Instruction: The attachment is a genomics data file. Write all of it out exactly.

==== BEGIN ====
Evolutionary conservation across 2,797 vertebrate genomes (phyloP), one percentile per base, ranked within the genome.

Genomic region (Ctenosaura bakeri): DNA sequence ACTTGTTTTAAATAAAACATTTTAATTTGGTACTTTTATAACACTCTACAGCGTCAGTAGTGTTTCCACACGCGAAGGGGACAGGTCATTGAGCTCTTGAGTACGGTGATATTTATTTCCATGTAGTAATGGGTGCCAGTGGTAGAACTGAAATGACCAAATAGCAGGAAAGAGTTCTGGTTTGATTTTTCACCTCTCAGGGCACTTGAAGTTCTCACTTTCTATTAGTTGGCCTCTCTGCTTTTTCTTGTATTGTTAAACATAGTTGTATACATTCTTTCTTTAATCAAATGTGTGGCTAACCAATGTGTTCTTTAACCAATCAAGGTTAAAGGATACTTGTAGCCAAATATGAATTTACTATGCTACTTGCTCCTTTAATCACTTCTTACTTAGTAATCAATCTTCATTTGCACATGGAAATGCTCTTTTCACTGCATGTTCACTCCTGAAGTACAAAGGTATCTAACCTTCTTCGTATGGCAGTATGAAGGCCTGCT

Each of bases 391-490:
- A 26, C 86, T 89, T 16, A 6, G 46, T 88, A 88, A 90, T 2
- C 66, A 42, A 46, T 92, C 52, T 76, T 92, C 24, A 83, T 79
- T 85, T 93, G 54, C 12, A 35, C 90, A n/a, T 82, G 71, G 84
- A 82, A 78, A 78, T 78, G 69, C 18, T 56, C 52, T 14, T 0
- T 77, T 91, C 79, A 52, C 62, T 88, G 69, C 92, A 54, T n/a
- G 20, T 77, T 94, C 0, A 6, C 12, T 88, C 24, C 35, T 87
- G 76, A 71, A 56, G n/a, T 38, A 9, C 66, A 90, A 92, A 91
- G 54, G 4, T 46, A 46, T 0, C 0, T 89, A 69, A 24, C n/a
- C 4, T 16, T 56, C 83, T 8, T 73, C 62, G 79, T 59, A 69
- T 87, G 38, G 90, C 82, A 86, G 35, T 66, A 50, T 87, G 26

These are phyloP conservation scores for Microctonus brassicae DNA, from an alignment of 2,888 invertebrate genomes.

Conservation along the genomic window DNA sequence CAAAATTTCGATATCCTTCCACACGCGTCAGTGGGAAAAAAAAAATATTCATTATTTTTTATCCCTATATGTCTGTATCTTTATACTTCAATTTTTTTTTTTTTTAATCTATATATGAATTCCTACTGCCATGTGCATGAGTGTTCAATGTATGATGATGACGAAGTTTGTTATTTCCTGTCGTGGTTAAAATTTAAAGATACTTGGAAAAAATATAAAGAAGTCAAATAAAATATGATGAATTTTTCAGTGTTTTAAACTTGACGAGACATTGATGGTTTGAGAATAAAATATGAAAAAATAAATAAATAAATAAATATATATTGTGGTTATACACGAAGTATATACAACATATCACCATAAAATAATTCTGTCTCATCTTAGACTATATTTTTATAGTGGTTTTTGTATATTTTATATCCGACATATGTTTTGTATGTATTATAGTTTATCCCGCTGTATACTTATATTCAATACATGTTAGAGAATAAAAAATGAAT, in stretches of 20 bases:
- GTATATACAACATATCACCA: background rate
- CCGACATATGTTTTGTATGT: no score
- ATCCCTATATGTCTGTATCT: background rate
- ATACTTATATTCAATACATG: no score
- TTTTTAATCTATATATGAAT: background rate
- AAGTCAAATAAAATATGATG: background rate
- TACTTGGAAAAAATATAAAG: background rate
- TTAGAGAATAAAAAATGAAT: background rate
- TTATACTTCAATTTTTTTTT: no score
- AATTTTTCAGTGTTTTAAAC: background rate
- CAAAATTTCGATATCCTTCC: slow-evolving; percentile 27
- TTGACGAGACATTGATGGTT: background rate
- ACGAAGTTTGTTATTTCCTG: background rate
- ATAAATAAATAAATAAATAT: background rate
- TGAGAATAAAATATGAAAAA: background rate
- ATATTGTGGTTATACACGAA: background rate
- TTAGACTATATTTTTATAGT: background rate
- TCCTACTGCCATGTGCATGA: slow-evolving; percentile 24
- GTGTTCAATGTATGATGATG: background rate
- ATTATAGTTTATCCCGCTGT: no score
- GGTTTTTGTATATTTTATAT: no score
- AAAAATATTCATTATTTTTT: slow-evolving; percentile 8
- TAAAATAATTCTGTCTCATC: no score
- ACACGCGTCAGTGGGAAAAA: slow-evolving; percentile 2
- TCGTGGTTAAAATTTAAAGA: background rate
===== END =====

Evolutionary conservation across 2,797 vertebrate genomes (phyloP), one percentile per base, ranked within the genome.

Genomic region (Ctenosaura bakeri): DNA sequence ACTTGTTTTAAATAAAACATTTTAATTTGGTACTTTTATAACACTCTACAGCGTCAGTAGTGTTTCCACACGCGAAGGGGACAGGTCATTGAGCTCTTGAGTACGGTGATATTTATTTCCATGTAGTAATGGGTGCCAGTGGTAGAACTGAAATGACCAAATAGCAGGAAAGAGTTCTGGTTTGATTTTTCACCTCTCAGGGCACTTGAAGTTCTCACTTTCTATTAGTTGGCCTCTCTGCTTTTTCTTGTATTGTTAAACATAGTTGTATACATTCTTTCTTTAATCAAATGTGTGGCTAACCAATGTGTTCTTTAACCAATCAAGGTTAAAGGATACTTGTAGCCAAATATGAATTTACTATGCTACTTGCTCCTTTAATCACTTCTTACTTAGTAATCAATCTTCATTTGCACATGGAAATGCTCTTTTCACTGCATGTTCACTCCTGAAGTACAAAGGTATCTAACCTTCTTCGTATGGCAGTATGAAGGCCTGCT

Each of bases 391-490:
- A 26, C 86, T 89, T 16, A 6, G 46, T 88, A 88, A 90, T 2
- C 66, A 42, A 46, T 92, C 52, T 76, T 92, C 24, A 83, T 79
- T 85, T 93, G 54, C 12, A 35, C 90, A n/a, T 82, G 71, G 84
- A 82, A 78, A 78, T 78, G 69, C 18, T 56, C 52, T 14, T 0
- T 77, T 91, C 79, A 52, C 62, T 88, G 69, C 92, A 54, T n/a
- G 20, T 77, T 94, C 0, A 6, C 12, T 88, C 24, C 35, T 87
- G 76, A 71, A 56, G n/a, T 38, A 9, C 66, A 90, A 92, A 91
- G 54, G 4, T 46, A 46, T 0, C 0, T 89, A 69, A 24, C n/a
- C 4, T 16, T 56, C 83, T 8, T 73, C 62, G 79, T 59, A 69
- T 87, G 38, G 90, C 82, A 86, G 35, T 66, A 50, T 87, G 26

These are phyloP conservation scores for Microctonus brassicae DNA, from an alignment of 2,888 invertebrate genomes.

Conservation along the genomic window DNA sequence CAAAATTTCGATATCCTTCCACACGCGTCAGTGGGAAAAAAAAAATATTCATTATTTTTTATCCCTATATGTCTGTATCTTTATACTTCAATTTTTTTTTTTTTTAATCTATATATGAATTCCTACTGCCATGTGCATGAGTGTTCAATGTATGATGATGACGAAGTTTGTTATTTCCTGTCGTGGTTAAAATTTAAAGATACTTGGAAAAAATATAAAGAAGTCAAATAAAATATGATGAATTTTTCAGTGTTTTAAACTTGACGAGACATTGATGGTTTGAGAATAAAATATGAAAAAATAAATAAATAAATAAATATATATTGTGGTTATACACGAAGTATATACAACATATCACCATAAAATAATTCTGTCTCATCTTAGACTATATTTTTATAGTGGTTTTTGTATATTTTATATCCGACATATGTTTTGTATGTATTATAGTTTATCCCGCTGTATACTTATATTCAATACATGTTAGAGAATAAAAAATGAAT, in stretches of 20 bases:
- GTATATACAACATATCACCA: background rate
- CCGACATATGTTTTGTATGT: no score
- ATCCCTATATGTCTGTATCT: background rate
- ATACTTATATTCAATACATG: no score
- TTTTTAATCTATATATGAAT: background rate
- AAGTCAAATAAAATATGATG: background rate
- TACTTGGAAAAAATATAAAG: background rate
- TTAGAGAATAAAAAATGAAT: background rate
- TTATACTTCAATTTTTTTTT: no score
- AATTTTTCAGTGTTTTAAAC: background rate
- CAAAATTTCGATATCCTTCC: slow-evolving; percentile 27
- TTGACGAGACATTGATGGTT: background rate
- ACGAAGTTTGTTATTTCCTG: background rate
- ATAAATAAATAAATAAATAT: background rate
- TGAGAATAAAATATGAAAAA: background rate
- ATATTGTGGTTATACACGAA: background rate
- TTAGACTATATTTTTATAGT: background rate
- TCCTACTGCCATGTGCATGA: slow-evolving; percentile 24
- GTGTTCAATGTATGATGATG: background rate
- ATTATAGTTTATCCCGCTGT: no score
- GGTTTTTGTATATTTTATAT: no score
- AAAAATATTCATTATTTTTT: slow-evolving; percentile 8
- TAAAATAATTCTGTCTCATC: no score
- ACACGCGTCAGTGGGAAAAA: slow-evolving; percentile 2
- TCGTGGTTAAAATTTAAAGA: background rate